Smokers with bipolar disorder (BD) and other affective disorders (ADs) had similar long-term quit rates despite numerous differences in baseline characteristics, a recent study found. Despite being lower than for smokers without mental health conditions (MHCs), long-term quit rates from web-based treatment are promising for smokers with BD as well as other ADs. Participants (n=2,570) were a subsample of those enrolled in a smoking cessation trial comparing 2 web-delivered intervention approaches: acceptance and commitment therapy (ACT) and cognitive behavioral therapy. Those included in this analysis self-reported having BD (n=221), other ADs (n=783) or no major MHCs (n=1,566). Surveys assessed baseline characteristics and self-reported abstinence at 3, 6, and 12-months post-randomization. Treatment utilization was tracked via page views. Researchers found:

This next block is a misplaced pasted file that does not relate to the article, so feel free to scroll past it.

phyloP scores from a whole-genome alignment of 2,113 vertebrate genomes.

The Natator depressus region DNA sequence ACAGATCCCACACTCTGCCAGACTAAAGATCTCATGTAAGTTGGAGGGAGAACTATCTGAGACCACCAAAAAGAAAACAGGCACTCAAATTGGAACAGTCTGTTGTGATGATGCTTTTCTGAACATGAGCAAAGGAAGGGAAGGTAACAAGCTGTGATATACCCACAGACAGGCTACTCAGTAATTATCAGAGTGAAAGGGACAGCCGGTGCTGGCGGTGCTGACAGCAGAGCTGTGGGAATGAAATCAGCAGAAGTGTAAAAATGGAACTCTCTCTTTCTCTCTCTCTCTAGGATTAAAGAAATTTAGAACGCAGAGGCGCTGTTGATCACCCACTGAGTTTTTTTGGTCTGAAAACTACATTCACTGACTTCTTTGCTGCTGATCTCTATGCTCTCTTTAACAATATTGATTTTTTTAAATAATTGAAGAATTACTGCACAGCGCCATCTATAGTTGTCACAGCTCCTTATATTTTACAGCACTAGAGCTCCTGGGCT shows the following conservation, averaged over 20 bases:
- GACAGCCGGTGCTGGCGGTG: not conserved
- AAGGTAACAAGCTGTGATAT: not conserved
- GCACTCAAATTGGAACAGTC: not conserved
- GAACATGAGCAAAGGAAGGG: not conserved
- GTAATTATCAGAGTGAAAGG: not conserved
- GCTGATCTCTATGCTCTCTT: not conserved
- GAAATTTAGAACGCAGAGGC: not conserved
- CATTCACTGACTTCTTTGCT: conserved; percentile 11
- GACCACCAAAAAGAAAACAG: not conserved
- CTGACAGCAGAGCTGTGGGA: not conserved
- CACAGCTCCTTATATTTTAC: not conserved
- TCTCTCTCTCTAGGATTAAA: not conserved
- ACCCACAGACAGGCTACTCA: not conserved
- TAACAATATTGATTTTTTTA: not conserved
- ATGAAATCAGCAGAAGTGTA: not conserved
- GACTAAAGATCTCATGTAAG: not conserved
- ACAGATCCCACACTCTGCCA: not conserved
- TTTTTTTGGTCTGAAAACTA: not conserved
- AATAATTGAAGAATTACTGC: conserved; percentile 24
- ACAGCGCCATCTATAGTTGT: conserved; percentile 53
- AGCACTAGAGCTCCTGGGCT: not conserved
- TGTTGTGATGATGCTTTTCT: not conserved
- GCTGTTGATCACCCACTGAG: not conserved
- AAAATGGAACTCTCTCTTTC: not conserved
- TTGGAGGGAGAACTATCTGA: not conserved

- Smokers with BD were distinct from both AD and no MHC smokers on the majority of baseline characteristics.
- At 12-months, quit rates were lower for smokers with BD (20%) than no MHCs (29%), but no different than other ADs (20%).
- Interactions between treatment assignment and diagnostic group were non-significant for cessation outcome.
Heffner JL, Mulla KE, Watson NL, McClure JB, Bricker JB. Smokers with bipolar disorder, other affective disorders, and no mental health conditions: Comparison of baseline characteristics and success at quitting in a large 12-month behavioral intervention randomized trial. Drug Alcohol Depend. 2018;193:35-41. doi:10.1016/j.drugalcdep.2018.08.034.